Double issue of Sempé Fi today. Now we’re going to look at Ivan Brunetti’s cover for the May 31, 2010 issue of The New Yorker. It’s called “Union Square,” and depicts this New York landmark crowded with Brunetti’s typically diminutive, big-headed figures (Brunetti’s covers are easily recognizable). Even Henry Kirke Brown’s 1856 equestrian statue of George Washington is re-imagined in Brunettian form.
Union Square is usually the focal point for political protests. Brunetti’s Union Square has many people, but only of them can be described as a protestor: she wars a bandanna and holds a sign calling for the ban of something.(continued)
“Parents groan about the ‘boomerang’ generation,” Gerald Handel and Gail G. Whitchurch write in The Psychosocial Interior of the Family, “young adults who return to the nest and stay beyond the time when, in years past, they would have been expected to be independent. Parents send their kids out, but they keep coming back.”
And certainly the parents featured on Daniel Clowes’ cover for the May 24, 2010 issue of The New Yorker look dismayed to see the return of their adult son. Clowes’ cover, called “Boomerang Generation,” refers to a social phenomenon of our time: grown children, often college graduates, who are retying the apron strings.(continued)
The May 17, 2010 issue of The New Yorker was The Innovators Issue. The issue’s cover, called “Novel Approach,” by the Dutch artist Joost Swarte, captures the process of invention and inspiration, and the insanity that drives them both.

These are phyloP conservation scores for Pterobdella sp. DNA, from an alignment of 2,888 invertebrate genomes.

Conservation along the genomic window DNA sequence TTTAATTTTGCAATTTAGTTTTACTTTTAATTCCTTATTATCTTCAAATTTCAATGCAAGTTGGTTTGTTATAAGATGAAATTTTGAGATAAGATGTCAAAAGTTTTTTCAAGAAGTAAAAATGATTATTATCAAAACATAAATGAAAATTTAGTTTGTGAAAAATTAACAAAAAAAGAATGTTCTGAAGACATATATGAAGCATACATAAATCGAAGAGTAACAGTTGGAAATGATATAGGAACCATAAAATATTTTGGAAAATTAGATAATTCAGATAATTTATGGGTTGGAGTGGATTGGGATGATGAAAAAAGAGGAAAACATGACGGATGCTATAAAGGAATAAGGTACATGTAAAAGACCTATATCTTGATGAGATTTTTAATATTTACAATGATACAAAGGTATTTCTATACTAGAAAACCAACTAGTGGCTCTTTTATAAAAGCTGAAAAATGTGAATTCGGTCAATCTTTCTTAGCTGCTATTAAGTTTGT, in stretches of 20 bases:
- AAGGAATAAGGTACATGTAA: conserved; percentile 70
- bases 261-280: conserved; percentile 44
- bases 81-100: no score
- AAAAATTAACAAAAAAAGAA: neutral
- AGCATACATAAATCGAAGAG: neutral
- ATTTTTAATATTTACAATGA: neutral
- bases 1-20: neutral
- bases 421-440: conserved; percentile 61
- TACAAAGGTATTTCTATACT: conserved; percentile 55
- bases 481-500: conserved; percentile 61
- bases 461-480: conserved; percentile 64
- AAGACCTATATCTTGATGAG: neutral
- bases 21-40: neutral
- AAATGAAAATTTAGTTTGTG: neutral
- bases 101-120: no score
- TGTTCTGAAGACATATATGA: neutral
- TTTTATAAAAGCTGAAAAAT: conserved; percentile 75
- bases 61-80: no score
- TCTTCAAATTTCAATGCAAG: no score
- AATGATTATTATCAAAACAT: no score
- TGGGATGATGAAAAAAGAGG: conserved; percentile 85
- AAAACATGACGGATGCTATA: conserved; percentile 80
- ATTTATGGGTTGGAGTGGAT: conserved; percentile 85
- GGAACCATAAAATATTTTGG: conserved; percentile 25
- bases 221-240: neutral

In the 17th and 18th centuries, scientists and thinkers were obsessed with solving the problem of longitude. In our own day, we are concerned with solving the issue of global warming.(continued)
Some New Yorker covers require some explanation, and this is certainly the case with the cover for the May 10, 2010 issue of The New Yorker. Sempé Fi is here to help.
Bob Staake’s “Tilt” features a Pilgrim riding a whale tilting a lance at a wind farm in the middle of the ocean. The imagery, and title, refer to Don Quixote. The focus of the cover, however, is on the waters off Massachusetts (hence the Pilgrim) rather than the sun-drenched fields of La Mancha. Specifically, the covers refers to the controversial Cape Wind project, the United States’ first offshore wind farm.(continued)
The work of Bruce Eric Kaplan, also known by the shorthand of BEK, graces both the inside and the outside of the May 3 issue of The New Yorker. That’s quite a coup for an artist who used to live “in a space that was meant to hold just one car and maybe some old boxes or tools or whatever it is people put in (half of) a garage” and submitted cartoons to The New Yorker for three years before one was accepted.(continued)
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